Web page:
CMP 11 in Automatic Weather Stations in Mexico

CMP 11 in Automatic Weather Stations in Mexicoarticle picture
Published: Monday, June 1, 2015 Mexico is a country that possesses almost every climatic condition existing on Earth. Glaciers, tropical jungles, prairies and hot and arid deserts are all represented in its vast 2 million square kilometers! The task of the Meteorología of Servicio Meteorológico Nacional (SMN) is to monitor and analyze the meteorological parameters in this large and complex system.

Nowadays, the amount of good data necessary for analysis and prediction of climatic changes requires much more than basic data on temperature and precipitation. Solar radiation is one of the key parameters of the weather and climate which affects many processes on the Earth’s surface and in the atmosphere, and it needs to be measured in modern meteorological networks. 

Solar radiation is also an important factor for many biologists and agronomists, physicists and material scientists, architects and public health professionals. All of them need precise data on solar radiation to perform their work and research. For others, the special importance of solar radiation is due to growing interest in implementing renewable energy sources.

SMN has a network of Automatic Weather Stations (AWS) which are distributed over the whole of Mexican territory. Each of the 136 weather stations includes a Kipp & Zonen CMP 11 pyranometer to measure global horizontal solar irradiance. The data from the AWS are transmitted every 10 minutes via the Geostationary Operational Environmental Satellite (GOES), operated by the National Oceanic and Atmospheric Administration (NOAA) of the USA.

In order to keep this network and its valuable data reliable, regular calibration of the sensors is essential. This is why the Secretaría de Energía de México (SENER) funded a project for calibration and maintenance of the pyranometers in the national network to ensure reliable surface measurements for the initial assessment of the solar energy resource of the country. These ground data are also used for the fine tuning of different radiative transfer models for analyzing the data derived from meteorological satellite images.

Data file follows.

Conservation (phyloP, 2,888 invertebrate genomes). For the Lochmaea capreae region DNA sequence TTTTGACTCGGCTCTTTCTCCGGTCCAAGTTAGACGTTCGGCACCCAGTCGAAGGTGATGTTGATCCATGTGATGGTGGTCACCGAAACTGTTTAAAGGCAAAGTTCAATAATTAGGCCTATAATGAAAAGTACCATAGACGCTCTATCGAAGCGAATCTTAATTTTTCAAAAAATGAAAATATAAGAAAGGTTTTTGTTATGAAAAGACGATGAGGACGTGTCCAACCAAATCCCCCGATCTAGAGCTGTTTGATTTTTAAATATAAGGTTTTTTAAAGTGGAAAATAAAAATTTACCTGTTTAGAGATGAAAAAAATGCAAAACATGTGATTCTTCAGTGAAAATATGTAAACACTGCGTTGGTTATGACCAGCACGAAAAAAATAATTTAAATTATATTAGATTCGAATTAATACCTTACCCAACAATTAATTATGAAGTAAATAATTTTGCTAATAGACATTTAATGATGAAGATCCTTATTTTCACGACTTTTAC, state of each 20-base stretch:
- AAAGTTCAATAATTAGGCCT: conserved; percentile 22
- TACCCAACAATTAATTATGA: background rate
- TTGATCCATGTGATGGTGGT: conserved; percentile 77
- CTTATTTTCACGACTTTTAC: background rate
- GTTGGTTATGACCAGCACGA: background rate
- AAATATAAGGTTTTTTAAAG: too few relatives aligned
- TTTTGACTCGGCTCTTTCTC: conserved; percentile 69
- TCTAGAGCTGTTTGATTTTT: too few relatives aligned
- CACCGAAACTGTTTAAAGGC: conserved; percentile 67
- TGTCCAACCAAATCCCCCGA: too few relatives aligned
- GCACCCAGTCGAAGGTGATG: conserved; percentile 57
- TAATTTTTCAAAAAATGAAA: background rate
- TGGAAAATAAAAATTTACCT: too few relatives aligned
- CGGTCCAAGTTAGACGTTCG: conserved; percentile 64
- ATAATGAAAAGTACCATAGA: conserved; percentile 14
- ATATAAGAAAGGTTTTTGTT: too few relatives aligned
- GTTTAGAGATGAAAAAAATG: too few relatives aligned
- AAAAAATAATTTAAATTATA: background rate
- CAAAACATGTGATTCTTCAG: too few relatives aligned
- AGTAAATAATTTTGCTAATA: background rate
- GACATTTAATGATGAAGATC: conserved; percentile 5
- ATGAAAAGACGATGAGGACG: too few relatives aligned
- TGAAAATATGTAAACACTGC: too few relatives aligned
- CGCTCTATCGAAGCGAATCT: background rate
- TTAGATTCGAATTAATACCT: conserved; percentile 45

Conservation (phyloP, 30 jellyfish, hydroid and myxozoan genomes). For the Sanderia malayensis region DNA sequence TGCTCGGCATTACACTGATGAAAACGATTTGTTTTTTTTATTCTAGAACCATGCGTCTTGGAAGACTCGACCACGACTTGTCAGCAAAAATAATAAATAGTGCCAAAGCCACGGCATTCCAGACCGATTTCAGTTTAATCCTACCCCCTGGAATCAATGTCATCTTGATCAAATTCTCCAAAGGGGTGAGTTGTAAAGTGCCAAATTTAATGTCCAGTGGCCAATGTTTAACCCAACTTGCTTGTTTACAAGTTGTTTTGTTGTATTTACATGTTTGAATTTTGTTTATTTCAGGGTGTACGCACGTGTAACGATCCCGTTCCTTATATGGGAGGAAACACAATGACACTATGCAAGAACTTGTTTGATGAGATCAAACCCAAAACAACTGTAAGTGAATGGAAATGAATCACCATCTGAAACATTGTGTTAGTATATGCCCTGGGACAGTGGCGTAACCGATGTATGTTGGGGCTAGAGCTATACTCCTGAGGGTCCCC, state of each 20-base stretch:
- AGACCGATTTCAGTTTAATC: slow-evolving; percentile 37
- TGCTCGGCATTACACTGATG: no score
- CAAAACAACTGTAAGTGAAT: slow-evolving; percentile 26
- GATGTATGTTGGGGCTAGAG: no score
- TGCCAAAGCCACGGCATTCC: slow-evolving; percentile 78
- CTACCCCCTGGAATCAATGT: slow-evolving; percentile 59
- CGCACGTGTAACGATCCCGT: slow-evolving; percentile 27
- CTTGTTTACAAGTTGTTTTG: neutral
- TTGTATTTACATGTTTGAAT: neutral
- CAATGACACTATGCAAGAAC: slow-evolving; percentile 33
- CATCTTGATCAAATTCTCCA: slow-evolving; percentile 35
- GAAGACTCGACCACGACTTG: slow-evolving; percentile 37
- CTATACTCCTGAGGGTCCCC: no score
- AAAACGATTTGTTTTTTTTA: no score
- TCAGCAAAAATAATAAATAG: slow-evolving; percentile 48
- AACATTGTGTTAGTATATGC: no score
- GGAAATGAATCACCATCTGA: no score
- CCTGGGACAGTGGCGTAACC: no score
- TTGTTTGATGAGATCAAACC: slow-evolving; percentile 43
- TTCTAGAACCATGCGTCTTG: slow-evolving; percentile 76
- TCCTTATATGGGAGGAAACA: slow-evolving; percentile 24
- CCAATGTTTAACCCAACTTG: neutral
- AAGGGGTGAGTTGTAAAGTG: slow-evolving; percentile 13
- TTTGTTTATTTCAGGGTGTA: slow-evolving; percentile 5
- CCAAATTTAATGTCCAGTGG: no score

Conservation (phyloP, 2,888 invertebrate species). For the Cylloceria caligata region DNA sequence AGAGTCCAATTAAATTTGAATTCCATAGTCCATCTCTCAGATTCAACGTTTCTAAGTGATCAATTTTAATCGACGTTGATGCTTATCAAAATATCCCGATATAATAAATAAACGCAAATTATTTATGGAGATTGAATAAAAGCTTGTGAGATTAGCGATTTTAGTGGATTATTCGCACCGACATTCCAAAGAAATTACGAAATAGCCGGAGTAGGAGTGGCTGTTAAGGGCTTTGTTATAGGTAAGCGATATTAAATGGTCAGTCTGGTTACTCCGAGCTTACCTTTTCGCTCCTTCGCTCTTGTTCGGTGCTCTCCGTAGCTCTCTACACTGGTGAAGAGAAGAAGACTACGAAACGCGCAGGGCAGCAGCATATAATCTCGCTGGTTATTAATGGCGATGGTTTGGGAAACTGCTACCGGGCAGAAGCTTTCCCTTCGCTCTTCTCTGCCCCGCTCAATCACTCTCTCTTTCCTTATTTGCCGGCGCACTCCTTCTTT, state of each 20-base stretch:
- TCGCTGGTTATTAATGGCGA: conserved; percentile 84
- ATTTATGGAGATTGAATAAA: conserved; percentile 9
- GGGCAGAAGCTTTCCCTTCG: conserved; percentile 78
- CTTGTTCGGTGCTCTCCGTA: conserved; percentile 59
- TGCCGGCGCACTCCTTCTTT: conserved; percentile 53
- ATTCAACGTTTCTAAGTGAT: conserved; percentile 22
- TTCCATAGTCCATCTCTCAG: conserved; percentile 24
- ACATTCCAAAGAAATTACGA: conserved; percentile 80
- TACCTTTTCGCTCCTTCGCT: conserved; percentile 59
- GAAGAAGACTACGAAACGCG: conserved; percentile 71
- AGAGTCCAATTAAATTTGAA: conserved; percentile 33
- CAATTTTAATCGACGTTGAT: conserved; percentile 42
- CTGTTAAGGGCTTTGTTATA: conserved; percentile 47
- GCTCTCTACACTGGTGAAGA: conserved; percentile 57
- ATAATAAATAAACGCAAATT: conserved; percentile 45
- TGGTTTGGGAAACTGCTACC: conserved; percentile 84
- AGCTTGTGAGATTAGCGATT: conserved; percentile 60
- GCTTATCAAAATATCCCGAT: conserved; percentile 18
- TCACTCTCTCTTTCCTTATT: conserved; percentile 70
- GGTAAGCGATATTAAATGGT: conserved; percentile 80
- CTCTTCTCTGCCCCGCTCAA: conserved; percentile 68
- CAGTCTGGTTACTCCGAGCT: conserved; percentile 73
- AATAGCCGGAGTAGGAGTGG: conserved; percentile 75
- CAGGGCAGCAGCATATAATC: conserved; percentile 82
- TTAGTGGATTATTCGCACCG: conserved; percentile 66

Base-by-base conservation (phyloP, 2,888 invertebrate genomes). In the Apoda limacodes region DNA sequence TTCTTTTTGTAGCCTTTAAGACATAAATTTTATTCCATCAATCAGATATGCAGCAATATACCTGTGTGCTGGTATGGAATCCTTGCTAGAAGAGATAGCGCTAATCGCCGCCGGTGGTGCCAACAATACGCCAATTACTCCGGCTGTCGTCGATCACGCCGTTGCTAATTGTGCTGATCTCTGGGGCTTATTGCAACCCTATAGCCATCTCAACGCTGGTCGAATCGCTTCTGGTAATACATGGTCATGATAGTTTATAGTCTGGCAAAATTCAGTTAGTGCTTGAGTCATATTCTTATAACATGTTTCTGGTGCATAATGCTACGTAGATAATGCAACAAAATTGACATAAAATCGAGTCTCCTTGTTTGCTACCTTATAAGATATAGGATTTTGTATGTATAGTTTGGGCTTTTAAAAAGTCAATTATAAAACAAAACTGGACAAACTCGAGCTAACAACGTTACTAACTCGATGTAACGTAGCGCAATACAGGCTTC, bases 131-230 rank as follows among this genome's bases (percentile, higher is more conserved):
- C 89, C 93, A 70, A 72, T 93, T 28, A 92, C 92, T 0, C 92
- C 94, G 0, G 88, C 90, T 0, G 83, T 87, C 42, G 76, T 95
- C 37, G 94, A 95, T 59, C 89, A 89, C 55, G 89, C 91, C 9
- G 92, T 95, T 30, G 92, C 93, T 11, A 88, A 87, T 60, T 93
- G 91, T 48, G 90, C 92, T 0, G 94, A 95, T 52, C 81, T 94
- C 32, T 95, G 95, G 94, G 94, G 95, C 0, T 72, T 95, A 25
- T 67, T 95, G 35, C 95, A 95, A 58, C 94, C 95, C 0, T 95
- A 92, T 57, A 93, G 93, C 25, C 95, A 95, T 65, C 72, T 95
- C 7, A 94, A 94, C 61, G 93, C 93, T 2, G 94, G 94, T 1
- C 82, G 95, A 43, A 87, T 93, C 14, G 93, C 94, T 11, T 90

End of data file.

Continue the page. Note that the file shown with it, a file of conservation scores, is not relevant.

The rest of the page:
Calibration of the pyranometers is performed by the Solar Radiation Section (SRS) of the Instituto de Geofísica of the Universidad Nacional Autónoma de México (UNAM) near Mexico City. The Section has over 50 years of experience in the measurement of solar radiation and is one of the three Regional Radiation Centers of the World Meteorological Organization (WMO) for Region IV (North America, Central America and the Caribbean).

The specialists at SRS take care of the preventive and corrective maintenance and calibration of the CMP 11 pyranometers of the SMN AWS network. The calibration is performed according to the international standard ISO-9846:1993 Solar energy - Calibration of a pyranometer using a pyrheliometer. For this, SRS has a reference Eppley HF absolute cavity radiometer (ACR) that regularly participates in International Pyrheliometer Comparisons (IPC) at the World Radiation Center in Davos, Switzerland.

The calibration of the reference absolute cavity radiometer is transferred to a reference pyranometer using a SOLYS 2 sun tracker, according to the ISO-9846:1993 ‘sun-shade’ method. This method requires lengthy observations and specific environmental conditions such as clear skies and a stable atmosphere, circumstances that determine the site and season of the calibration.

The reference pyranometer is used exclusively for calibrations of the field pyranometers of the SNM network and guarantees traceability of the field pyranometer calibration to the World Radiation Reference (WRR)

Article by Ing. Víctor L. Hernández, Director de la División de Meteorología, Rossbach de México

Share this page